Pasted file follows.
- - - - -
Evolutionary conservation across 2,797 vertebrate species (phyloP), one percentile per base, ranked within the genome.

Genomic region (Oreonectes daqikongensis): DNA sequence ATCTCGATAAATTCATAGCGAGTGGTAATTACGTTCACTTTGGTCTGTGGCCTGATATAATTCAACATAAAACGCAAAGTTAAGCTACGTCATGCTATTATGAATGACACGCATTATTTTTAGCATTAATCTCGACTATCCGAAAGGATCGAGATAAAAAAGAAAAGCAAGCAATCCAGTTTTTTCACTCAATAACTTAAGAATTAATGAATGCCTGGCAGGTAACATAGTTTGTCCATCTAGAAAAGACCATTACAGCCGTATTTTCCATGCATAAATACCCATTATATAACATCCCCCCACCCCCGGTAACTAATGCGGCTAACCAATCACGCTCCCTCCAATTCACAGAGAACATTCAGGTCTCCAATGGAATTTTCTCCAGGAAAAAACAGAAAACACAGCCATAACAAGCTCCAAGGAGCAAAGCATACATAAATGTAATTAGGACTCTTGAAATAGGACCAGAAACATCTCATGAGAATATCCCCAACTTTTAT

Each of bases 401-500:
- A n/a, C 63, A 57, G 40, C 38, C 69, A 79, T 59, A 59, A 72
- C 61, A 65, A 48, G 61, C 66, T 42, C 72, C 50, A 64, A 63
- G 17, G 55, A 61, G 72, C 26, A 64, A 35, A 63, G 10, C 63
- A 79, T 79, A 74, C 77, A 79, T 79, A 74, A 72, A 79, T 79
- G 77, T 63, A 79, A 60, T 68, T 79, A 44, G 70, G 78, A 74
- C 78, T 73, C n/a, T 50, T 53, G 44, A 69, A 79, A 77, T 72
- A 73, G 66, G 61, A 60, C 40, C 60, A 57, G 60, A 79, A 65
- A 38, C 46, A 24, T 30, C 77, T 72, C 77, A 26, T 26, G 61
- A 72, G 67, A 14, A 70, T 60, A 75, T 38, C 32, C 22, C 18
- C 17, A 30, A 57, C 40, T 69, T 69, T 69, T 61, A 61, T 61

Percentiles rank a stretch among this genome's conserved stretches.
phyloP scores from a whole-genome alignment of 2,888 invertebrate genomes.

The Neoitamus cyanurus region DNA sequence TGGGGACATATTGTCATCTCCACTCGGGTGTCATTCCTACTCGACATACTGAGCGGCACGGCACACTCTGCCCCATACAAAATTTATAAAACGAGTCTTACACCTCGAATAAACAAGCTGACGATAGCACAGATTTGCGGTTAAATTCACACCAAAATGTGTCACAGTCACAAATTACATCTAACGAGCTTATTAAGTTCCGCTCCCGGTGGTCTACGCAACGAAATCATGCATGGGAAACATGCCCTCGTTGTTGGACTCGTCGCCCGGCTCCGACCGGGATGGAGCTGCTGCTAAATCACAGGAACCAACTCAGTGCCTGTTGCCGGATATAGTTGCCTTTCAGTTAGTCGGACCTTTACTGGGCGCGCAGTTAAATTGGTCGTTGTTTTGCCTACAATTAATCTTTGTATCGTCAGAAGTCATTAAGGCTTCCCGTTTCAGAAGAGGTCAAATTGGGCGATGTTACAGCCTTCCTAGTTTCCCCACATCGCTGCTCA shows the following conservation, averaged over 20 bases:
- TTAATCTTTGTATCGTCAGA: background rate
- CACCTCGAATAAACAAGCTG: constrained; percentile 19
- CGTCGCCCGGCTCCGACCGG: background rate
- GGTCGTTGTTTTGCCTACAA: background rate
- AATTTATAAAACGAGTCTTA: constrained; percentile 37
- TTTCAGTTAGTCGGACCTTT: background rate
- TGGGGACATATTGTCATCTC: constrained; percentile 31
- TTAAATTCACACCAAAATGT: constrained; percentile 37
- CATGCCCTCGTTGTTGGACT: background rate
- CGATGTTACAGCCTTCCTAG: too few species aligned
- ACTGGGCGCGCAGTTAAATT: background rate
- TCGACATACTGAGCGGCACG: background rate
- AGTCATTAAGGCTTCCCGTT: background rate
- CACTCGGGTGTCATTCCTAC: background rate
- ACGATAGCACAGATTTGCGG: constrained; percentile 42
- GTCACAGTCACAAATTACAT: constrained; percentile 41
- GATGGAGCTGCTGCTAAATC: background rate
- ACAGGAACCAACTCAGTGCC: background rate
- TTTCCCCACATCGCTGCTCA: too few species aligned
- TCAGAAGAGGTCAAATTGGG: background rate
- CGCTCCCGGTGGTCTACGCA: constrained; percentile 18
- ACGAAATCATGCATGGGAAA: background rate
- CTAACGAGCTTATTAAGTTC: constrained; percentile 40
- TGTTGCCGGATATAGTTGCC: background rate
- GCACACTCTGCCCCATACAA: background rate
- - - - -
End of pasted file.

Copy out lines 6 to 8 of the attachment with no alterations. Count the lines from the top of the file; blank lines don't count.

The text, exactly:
- G 17, G 55, A 61, G 72, C 26, A 64, A 35, A 63, G 10, C 63
- A 79, T 79, A 74, C 77, A 79, T 79, A 74, A 72, A 79, T 79
- G 77, T 63, A 79, A 60, T 68, T 79, A 44, G 70, G 78, A 74